Which dogs are best for apartment living? What kinds of dogs do well in condos? If you live in an apartment or condo, you may think you have to give up your dream of having a dog. However, you'll be happy to learn that many dogs can thrive in apartments and other small spaces.
If you live in an apartment and you want to get a dog, you must first make sure make sure your lease or homeowners association rules allow dogs to live on the property. Are there fees and can you afford those fees? Does... the lease or HOA state restrictions like weight limits or breed exclusions?
You will also need to consider your lifestyle and the environment where you live. Are you ready to take on the added responsibility of a dog? Your dog will need access to "go potty" at least two to three times a day. Is there an area where you can walk your dog to do his business? Your dog will also need exercise. Is there a local park to take your dog to play? Is the neighborhood pedestrian-friendly? Are you willing to give your dog the exercise he needs?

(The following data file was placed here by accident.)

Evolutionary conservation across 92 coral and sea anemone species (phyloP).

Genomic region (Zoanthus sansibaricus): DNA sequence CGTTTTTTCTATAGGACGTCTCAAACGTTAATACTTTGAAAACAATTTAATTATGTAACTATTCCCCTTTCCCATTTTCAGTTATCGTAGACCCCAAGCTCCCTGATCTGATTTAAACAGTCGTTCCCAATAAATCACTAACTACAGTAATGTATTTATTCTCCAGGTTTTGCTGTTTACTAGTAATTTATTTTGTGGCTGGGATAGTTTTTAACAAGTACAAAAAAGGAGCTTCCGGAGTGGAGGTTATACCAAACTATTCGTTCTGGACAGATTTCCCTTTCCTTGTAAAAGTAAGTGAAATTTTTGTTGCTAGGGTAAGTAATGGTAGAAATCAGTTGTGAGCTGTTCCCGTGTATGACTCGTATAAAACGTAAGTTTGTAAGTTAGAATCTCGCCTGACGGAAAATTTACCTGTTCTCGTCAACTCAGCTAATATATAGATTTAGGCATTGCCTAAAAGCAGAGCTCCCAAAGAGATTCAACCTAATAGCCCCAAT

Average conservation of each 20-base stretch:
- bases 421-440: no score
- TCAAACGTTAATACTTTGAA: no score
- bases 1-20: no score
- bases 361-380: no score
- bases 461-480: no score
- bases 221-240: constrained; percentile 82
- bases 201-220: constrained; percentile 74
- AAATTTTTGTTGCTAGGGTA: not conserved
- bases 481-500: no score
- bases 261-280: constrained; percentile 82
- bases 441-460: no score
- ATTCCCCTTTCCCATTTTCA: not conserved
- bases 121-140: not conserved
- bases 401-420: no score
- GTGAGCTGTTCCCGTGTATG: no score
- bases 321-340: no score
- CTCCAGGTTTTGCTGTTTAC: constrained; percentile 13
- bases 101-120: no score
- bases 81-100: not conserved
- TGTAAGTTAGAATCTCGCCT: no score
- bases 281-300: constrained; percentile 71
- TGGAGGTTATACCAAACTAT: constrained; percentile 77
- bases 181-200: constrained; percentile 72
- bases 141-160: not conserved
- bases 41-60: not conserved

Once you have decided that you're ready to get a dog, it's time to determine what type of dog is right for apartment living. There are several factors to consider:
Size is the first thing most people think about. Although many assume that only small dogs belong in apartments, the fact is that dogs of nearly any size can do well in a smaller space. In fact, some small dogs are poorly suited to apartment living for various reasons. However, it may be awkward to have a giant dog in a very small space. You'll need to be able to fit an appropriately-sized dog bed and crate in the apartment. Your dog will need enough space to walk around the home without destroying things with his tail (and his girth in general).
Activity level is another factor. An extremely high-energy dog will be unhappy in a small apartment without a yard unless you are able to provide a lot of exercise and stimulation outside the apartment each day. These active dogs may resort to destruction if left alone without something to do all day. This doesn't mean you can get a lower energy dog and you're off the hook. All dogs need exercise. In addition, all dogs need training. And, of course, all dogs benefit from games and other interaction to maintain the bond you share.